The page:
The piece that I am covering today is one of my all-time favorites, performed by the incomparable Renee Fleming. It is called Gretchen am Spinnrade, which is Schubert’s take on Johann Wolfgang von Goethe’s literary masterpiece Faust. The character Gretchen (also called Margaret, for some reason I am not quite clear on) is a virgin, and she wants to stay that way. That is, until Faust comes along. With the devil helping him, Faust easily wins the heart and virginity of poor Gretchen, leaving her pregnant and destroyed. I won’t reveal how the play ends, but it is a fascinating read (or watch) if you have the time.
This particular song is about the moment between seduction and the actual lovemaking. Gretchen knows that it is already too late, that she will give herself to him when he comes again. She sits at her spinning wheel (Spinnrade) and contemplates her dilemma, reflecting on the one passionate kiss they shared. She yearns for more, knowing it will cause her own destruction. . You can find the German text and English translation here. [http://www.recmusic.org/lieder/get_text.html?TextId=17757]
So, first of all, this is a sung classical piece that is not opera. Wait, what?! I thought all classical singers did opera? Well, not exactly. Many, if not most, professional singers do perform opera, but it is not the only avenue for musical self expression as a singer. We also have the art song. These are usually pieces written for solo piano and voice, like this one. Franz Schubert is one of the great composers of art song. In fact, he wrote over 600 art songs or “lieder”.
So who was this Franz Schubert guy? He was another one of those composers that falls on the cusp between two periods, the Classical and the Romantic. Many of his contemporaries had the privilege to work under greats like Mozart and Beethoven. Schubert was not so lucky, and it may be because of this that he was able to form his own style, which is clearly Romantic. In fact, during the Classical period, composing songs was not generally considered “high art”. Symphonies and operas were the demand of the day. (Schubert composed some of those too, but his art songs are considered to be his greatest works.)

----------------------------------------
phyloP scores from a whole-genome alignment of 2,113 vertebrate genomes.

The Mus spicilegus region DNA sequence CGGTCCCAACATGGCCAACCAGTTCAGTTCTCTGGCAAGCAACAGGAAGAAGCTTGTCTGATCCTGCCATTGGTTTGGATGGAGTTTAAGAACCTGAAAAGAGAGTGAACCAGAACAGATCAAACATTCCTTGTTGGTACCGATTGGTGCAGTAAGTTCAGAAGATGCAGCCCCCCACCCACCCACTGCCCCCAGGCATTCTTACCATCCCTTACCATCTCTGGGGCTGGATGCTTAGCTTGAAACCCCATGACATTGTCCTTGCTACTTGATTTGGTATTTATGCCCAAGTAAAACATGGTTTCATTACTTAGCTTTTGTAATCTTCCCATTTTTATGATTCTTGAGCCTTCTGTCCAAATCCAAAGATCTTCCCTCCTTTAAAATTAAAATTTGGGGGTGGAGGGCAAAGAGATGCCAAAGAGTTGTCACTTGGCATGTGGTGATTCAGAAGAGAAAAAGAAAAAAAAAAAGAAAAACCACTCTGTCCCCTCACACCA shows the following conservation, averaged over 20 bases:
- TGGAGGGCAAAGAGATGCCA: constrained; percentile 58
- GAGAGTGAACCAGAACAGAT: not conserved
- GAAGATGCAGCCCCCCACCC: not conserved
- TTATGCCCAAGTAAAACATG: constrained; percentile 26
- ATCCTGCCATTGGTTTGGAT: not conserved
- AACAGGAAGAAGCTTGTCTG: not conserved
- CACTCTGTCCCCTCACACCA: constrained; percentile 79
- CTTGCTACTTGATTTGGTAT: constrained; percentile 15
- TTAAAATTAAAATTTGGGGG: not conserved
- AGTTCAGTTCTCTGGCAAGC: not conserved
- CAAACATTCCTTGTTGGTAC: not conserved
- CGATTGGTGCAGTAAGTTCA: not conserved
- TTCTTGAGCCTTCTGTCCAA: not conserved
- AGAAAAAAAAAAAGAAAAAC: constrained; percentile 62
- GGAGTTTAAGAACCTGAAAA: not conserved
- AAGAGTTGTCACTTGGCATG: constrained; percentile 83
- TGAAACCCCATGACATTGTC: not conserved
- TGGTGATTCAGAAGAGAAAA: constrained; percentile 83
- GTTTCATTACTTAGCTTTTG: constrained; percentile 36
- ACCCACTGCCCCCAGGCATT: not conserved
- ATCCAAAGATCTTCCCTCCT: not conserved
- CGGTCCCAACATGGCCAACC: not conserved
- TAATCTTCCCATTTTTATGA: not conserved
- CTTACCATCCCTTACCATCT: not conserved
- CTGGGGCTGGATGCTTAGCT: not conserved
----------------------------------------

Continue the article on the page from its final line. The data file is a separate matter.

Now it’s time for the fun part. What makes this piece great? Is it beautiful? What is it trying to say? How does it differ from other great music?
One of the many reasons that piece stands out to me (and many like it from this time period) is the simplicity. When everyone else was writing pieces for 36 piece orchestra, Schubert knew that writing a piece for voice and piano would lend a sense of solitary introspection. We don’t often wear our heartbreak on our sleeves; we don’t shout it to the world. When we are alone, the truth comes out. Who on earth could feel alone with zillions of instruments playing beneath them?
In this piece particularly, we get an extra sense of loneliness because the piano is not, in fact, a piano. It’s her spinning wheel. Listening to the accompaniment gives you a sense of spinning, doesn’t it? And the motif (short repeating theme) is constant. The only moment where the spinning wheel ceases its steady, driving rhythm is as Gretchen reflects on the kiss they shared. She loses herself in it, and the spinning wheel stops. As she comes back to reality, the spinning wheel picks back up again, but it seems sadder this time. She is resigned to her fate and allows herself to yearn for him once more.
The song ends the way it began. She sings “My peace is gone, and my heart is heavy.” It would seem that her spinning wheel is not only a real object but a metaphor for her tormented thoughts. She thinks of his kiss then returns to her pain. She yearns for his touch then returns to her pain. As the wheel is spinning, so too is her mind. Reeling. Grasping. Perhaps, holding onto the spinning wheel may be, in a very real way, her last desperate attempt to hold onto her purity, her sanity. By the end, it is useless. The wheel has become mechanical, and she is lost in him.